BREAKING: France Under Attack. Truck Plows Into Crowd, Killing 30. Gunfire Reported [LIVE FEED]

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UPDATE 6:02PM EST: Officials say dozens of people have been killed, likely over 40. Some were run over and some were shot by the driver and passenger of the vehicle. Authorities say over 100 people have been injured and absolutely expect the number of fatalities to climb in the coming hours. The driver of the vehicle is said to be dead. No word on the passenger yet.

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UPDATE 5:47PM EST: Fatality numbers may be as high as 30-40 according to some local French outlets.

ORIGINAL STORY: According to initial reports out of Nice, France, a truck has seemingly purposefully plowed into a massive, dense crowd of people. Dozens are reported to be dead and many estimates say there are at least 20 fatalities and numerous other injuries.

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According to witness reports on social media, the occupants of the vehicle also exchanged gunfire with police. It is not clear if this occurred before or after the truck struck members of the crowd that were gathered for Bastille Day.

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The city is now on lockdown and the Mayor of the city has said the city is under attack.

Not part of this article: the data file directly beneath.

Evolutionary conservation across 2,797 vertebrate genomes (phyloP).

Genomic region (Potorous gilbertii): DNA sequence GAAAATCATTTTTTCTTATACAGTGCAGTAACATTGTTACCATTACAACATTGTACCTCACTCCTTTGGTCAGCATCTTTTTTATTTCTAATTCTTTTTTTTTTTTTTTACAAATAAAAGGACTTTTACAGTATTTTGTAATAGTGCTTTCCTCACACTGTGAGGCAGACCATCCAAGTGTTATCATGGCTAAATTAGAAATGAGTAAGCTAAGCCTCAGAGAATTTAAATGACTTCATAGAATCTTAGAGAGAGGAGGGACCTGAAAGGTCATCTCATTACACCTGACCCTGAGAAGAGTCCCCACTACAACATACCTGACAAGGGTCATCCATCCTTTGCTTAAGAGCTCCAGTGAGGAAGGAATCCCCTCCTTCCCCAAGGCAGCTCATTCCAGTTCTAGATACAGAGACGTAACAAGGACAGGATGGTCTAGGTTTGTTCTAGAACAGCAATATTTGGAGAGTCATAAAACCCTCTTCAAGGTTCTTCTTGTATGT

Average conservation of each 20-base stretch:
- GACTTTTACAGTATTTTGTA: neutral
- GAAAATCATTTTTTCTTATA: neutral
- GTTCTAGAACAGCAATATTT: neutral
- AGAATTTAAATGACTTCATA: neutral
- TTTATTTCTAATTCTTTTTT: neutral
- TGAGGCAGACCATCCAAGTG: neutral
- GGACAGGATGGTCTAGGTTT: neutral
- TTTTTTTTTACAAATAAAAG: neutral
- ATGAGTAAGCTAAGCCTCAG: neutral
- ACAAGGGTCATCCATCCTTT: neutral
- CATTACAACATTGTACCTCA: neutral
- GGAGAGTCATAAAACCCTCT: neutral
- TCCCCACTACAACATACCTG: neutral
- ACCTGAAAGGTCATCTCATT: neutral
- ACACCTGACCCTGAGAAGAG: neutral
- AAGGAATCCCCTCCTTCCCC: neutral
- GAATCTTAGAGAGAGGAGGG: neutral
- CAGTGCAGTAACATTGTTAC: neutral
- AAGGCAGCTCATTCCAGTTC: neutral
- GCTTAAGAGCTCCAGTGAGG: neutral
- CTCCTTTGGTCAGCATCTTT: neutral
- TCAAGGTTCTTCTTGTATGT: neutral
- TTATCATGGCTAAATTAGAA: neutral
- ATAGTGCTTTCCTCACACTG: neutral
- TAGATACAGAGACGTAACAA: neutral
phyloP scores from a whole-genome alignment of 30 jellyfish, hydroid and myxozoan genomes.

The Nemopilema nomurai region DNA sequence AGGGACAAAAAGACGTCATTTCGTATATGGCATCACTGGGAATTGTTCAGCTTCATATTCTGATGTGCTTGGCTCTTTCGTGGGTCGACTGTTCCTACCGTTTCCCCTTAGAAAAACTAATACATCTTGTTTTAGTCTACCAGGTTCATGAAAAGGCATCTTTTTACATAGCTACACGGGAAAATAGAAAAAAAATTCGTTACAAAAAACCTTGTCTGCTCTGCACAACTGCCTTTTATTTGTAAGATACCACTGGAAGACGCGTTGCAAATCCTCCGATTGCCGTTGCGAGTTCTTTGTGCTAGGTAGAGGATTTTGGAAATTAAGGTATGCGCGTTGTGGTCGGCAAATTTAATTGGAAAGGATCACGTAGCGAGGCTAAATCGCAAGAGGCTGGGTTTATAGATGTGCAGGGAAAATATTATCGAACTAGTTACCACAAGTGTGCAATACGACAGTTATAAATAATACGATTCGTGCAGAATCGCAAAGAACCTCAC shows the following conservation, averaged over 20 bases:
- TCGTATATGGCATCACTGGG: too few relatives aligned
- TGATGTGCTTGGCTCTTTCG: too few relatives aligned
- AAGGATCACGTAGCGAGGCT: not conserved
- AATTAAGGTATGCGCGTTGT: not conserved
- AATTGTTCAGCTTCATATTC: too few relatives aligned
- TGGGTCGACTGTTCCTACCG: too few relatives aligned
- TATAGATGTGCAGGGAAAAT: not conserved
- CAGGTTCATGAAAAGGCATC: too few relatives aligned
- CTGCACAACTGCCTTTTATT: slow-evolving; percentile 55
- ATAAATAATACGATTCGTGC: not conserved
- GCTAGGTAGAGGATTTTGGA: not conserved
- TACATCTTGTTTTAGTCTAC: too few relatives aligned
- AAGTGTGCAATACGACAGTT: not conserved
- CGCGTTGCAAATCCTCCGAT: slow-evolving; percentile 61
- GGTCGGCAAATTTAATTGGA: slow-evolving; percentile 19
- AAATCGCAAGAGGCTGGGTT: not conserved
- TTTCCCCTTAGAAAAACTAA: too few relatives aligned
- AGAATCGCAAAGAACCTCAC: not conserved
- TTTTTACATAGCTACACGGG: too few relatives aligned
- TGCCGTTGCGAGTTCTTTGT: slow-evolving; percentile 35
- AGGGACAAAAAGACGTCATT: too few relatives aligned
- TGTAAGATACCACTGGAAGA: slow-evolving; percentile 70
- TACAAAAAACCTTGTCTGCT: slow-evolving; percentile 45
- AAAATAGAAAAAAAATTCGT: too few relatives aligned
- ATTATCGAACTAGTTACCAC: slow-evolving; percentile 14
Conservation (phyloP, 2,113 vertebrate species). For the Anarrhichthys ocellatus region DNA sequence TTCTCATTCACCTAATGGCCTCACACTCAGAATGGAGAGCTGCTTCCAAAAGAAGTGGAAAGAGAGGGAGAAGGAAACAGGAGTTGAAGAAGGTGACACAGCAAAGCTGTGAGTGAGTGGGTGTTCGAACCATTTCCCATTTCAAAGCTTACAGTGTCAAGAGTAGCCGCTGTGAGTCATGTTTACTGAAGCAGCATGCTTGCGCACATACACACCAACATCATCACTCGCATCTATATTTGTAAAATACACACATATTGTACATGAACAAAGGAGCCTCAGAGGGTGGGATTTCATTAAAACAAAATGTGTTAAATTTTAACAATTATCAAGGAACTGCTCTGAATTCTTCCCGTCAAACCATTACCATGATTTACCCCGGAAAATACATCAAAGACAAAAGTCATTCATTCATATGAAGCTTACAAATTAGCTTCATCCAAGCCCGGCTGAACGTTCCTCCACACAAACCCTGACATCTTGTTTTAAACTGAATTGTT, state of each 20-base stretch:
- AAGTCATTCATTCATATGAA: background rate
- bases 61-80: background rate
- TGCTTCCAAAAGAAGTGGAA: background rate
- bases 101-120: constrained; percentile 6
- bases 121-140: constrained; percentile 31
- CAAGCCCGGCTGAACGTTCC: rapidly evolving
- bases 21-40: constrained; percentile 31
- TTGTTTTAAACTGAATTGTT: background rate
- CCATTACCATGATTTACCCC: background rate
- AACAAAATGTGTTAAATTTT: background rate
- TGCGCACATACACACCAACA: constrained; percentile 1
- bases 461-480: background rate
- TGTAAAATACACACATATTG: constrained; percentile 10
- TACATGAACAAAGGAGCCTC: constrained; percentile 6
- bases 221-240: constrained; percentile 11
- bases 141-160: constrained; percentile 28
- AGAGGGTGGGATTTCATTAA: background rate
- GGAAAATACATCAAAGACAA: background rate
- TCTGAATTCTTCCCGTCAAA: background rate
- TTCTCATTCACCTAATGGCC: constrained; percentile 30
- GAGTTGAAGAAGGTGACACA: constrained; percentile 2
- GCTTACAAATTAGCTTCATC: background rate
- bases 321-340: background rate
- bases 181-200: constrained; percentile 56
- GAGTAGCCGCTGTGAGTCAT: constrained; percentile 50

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Authorities are treating this as a deliberate mass casualty attack and are advising all residents to shelter in place until more information can be gathered on any ongoing threats.

Video from the event shows hundreds of people running from the area:

Bastille Day commemorates the storming of the Bastille prison during the French revolution in 1789. According to Wikipedia:

Bastille Day is the common name given in English-speaking countries to the French National Day, which is celebrated on 14 July each year. In France, it is formally called La fête nationale (French pronunciation: ​[la fɛːt nasjɔnal]; The National Celebration) and commonly Le quatorze juillet (French pronunciation: ​[lə katɔʁz(ə) ʒɥijɛ]; the fourteenth of July).

The French National Day commemorates the Storming of the Bastille on 14 July 1789, an important event in Paris in a violent revolution that had begun two days earlier,[3] as well as the Fête de la Fédération which celebrated the unity of the French people on 14 July 1790. Celebrations are held throughout France. The oldest and largest regular military parade in Europe is held on the morning of 14 July, on the Champs-Élysées in Paris in front of the President of the Republic, along with other French officials and foreign guests.